Chapter 8 - From 'likes' to leaders: The impact of social networks in the Philippines

Social news network Rappler.com has documented the latest presidential campaign in the Philippines. A highly-targeted social media campaign was instrumentalised to support the election of Rodrigo Duterte, then was turned against the president’s critics, opposition leaders and the traditional media. The government has thus succeeded in suppressing independent voices in favour of government messages.

Patriotic trolling, which an international research coalitionFootnote 40 defines as “the use of targeted, State-sponsored online hate and harassment campaigns leveraged to silence and intimidate individuals” is operating in the PhilippinesFootnote 41. With nearly 97 per cent of the Filipino population on the Internet using Facebook, the vulnerability of the Philippines to such campaigns has been identified and openly exploited.

Rappler journalists and data scientists have documented hundreds of web sites and millions of social media accounts and groups that methodically and consistently spread disinformation in the Philippines—culminating in a database of more than 11 million personal profiles and 250 million public comments (as of March 2017). This work has uncovered the emergence and evolution of a complex patriotic trolling network aimed at electing and supporting Rodrigo Duterte, the winner of the 2016 presidential elections.

To get a sense of the network’s reach and power, Rappler spent three months manually tracing a sample ‘sock puppet network’ of 26 fake Facebook accounts. These accounts were found to have influenced up to three million Facebook users. In addition, in November 2016, Rappler documented more than 50,000 accounts on Facebook that were under the direct control of the propaganda network, including fake accounts (some clearly centrally managed), paid trolls, and real supporters working to convince their families and friends. By April 2017, clear links with the state began to appear, most notably the office in charge of state media under Secretary Martin Andanar, the Presidential Communications Operations Office (PCOO).

By mid-2017, patriotic trolling formed the foundation of the Philippine government’s information ecosystem, discrediting institutions, politicians and journalists who questioned or criticised its actions. This ecosystem’s priority is to defend President Duterte, now the most powerful Filipino leader in the last three decades, and his high popularity ratings. He controls a supermajority in the legislature, will appoint 13 of 15 Supreme Court justices, and has essentially dismantled any effective opposition.

Evolution of the machine and its targets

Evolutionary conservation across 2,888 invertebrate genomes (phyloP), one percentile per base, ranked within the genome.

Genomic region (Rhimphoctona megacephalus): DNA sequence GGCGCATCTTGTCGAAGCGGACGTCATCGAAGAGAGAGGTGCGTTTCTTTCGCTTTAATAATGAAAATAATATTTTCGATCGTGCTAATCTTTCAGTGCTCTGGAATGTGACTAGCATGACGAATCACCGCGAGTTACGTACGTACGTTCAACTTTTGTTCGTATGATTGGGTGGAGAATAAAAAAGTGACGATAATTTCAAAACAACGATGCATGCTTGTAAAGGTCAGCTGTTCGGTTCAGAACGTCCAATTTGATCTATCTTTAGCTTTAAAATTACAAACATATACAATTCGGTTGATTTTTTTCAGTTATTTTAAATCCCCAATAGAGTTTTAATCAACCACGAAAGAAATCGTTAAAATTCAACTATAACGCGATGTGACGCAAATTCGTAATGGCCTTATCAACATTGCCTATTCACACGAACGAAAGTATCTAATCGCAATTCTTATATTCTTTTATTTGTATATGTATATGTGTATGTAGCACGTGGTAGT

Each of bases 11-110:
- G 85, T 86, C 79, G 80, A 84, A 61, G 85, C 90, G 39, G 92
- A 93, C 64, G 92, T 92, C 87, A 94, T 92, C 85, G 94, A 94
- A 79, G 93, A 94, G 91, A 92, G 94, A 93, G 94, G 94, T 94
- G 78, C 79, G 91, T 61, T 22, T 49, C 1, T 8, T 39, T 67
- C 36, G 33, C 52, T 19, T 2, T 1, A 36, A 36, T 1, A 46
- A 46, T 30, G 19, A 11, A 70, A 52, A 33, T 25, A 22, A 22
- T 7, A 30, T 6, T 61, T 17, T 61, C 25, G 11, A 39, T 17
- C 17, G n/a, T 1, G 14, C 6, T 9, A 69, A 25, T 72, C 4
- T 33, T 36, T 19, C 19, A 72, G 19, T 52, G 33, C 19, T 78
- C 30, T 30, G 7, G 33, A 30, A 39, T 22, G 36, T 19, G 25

The first social media campaign to successfully elect a president in the Philippines tapped into collective and justifiable anger between economic classes. This campaign network was instrumental in electing the nation’s leader, Rodrigo Duterte. Broken into four different geographical groups, the distribution network on Facebook received daily messages from a central messaging group that worked with psychologists to design messages that would appeal emotionally for viral spread. Ironically, the social media networks created during the campaign were weaponised only after Duterte was inaugurated on 30 June 2016. The President then decided to boycott traditional media for approximately one month, triggering the second phase. In this phase, the network evolved, using more targeted and virulent strategies, which transformed existing campaign-based social media accounts to accounts meant to attack opposition leaders and traditional media. Harnessing its massive base, it acted to successfully stifle dissent and shape public opinion about controversial policies like President Duterte’s drug war, conspiracy theories, foreign policy, martial law and other government initiatives.

President Duterte’s goal was clear and effective: tear down the credibility of anyone questioning or critical of the government. By making an example of one citizen, one politician, one journalist, all brutally attacked online, it created a chilling effect that made many others afraid to speak out. One of the first targets was Senator Leila de Lima, former justice secretary and former head of the Philippines Commission on Human Rights. The attack on the senator was followed, in January 2017, by the targeting of other female politicians, including Vice President Leni Robredo and Senator Risa Hontiveros.